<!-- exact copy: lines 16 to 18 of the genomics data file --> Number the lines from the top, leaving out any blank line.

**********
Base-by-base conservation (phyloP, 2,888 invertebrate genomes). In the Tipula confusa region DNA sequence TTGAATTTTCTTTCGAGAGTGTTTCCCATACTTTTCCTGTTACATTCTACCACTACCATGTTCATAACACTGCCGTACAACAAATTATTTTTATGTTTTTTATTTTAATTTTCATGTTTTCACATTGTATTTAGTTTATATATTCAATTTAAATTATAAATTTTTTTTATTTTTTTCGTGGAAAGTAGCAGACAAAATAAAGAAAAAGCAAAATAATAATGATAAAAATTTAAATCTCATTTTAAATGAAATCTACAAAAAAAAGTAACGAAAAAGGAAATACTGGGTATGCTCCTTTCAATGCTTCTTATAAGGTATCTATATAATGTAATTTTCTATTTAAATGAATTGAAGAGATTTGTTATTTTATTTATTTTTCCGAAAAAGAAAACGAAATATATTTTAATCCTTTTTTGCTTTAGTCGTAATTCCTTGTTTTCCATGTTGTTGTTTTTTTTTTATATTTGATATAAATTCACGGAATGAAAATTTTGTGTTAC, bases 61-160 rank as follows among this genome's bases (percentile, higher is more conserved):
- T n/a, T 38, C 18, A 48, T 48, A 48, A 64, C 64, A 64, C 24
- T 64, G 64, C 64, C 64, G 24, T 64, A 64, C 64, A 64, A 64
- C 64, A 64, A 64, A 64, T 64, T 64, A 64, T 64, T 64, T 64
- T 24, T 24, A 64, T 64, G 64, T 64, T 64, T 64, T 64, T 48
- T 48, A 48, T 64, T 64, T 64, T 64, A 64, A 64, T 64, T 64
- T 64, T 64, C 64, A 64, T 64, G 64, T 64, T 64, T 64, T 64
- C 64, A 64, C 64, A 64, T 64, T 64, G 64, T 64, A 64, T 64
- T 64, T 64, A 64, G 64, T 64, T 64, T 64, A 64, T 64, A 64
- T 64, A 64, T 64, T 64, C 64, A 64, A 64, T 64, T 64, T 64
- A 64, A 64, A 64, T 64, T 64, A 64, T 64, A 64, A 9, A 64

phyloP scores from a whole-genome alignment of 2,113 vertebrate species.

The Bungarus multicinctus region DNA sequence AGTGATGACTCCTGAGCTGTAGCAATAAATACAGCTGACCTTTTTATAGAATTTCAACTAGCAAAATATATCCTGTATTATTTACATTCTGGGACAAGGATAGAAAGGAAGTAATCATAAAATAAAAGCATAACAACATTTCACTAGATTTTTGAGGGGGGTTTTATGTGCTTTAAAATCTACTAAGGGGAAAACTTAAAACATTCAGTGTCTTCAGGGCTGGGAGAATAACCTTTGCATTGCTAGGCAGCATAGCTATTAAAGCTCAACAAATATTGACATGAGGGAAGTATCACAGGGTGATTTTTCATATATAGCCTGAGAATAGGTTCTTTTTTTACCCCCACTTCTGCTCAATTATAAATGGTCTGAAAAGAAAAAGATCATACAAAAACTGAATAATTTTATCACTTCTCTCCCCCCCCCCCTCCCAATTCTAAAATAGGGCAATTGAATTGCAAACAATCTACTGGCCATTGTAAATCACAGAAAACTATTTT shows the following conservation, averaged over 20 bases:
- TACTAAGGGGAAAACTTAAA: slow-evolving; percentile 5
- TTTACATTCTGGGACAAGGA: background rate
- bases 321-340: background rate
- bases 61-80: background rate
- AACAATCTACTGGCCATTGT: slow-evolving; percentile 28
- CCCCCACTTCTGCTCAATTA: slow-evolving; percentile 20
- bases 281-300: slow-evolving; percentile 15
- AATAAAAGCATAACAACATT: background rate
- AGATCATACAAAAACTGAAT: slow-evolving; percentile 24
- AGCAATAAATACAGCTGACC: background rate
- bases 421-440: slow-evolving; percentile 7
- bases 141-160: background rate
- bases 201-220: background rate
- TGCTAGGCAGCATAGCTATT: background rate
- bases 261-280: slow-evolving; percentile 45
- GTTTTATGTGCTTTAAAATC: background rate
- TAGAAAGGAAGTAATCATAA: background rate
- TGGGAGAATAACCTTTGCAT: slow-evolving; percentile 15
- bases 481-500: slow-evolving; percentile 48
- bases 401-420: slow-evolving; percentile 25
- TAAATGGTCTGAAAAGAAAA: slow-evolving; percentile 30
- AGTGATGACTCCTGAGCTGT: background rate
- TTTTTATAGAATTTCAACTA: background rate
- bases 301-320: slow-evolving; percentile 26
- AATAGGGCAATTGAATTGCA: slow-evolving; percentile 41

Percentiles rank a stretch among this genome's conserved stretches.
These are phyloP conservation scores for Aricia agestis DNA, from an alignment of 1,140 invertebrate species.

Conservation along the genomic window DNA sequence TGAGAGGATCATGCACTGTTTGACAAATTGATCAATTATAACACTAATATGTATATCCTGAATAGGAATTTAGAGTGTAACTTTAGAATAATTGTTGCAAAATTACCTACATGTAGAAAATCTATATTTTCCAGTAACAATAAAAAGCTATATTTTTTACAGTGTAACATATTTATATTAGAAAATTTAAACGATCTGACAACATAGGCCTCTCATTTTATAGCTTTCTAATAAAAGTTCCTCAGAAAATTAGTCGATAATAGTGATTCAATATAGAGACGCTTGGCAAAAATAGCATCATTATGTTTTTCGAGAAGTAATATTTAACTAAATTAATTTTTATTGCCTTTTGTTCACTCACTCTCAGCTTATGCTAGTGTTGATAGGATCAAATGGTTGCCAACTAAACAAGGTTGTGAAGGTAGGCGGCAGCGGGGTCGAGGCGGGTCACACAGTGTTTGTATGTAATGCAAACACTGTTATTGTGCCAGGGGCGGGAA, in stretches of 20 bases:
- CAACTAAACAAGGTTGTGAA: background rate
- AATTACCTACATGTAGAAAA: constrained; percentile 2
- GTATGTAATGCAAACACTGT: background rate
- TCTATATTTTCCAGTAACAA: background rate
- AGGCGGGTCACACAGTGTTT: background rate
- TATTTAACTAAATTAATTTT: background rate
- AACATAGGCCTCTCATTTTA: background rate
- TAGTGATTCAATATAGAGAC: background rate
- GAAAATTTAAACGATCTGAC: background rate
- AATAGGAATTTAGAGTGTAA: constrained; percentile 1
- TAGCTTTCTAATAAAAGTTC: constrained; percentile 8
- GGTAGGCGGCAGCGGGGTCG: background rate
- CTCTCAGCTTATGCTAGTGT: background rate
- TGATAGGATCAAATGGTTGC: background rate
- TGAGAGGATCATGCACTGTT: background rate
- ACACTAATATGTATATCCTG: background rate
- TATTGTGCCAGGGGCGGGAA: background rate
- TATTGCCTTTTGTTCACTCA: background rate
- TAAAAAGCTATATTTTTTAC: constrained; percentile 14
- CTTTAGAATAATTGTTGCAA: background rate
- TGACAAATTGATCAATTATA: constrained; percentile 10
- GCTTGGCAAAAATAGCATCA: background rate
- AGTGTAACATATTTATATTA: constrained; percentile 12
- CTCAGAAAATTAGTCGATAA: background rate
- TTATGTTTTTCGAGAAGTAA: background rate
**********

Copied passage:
- bases 321-340: background rate
- bases 61-80: background rate
- AACAATCTACTGGCCATTGT: slow-evolving; percentile 28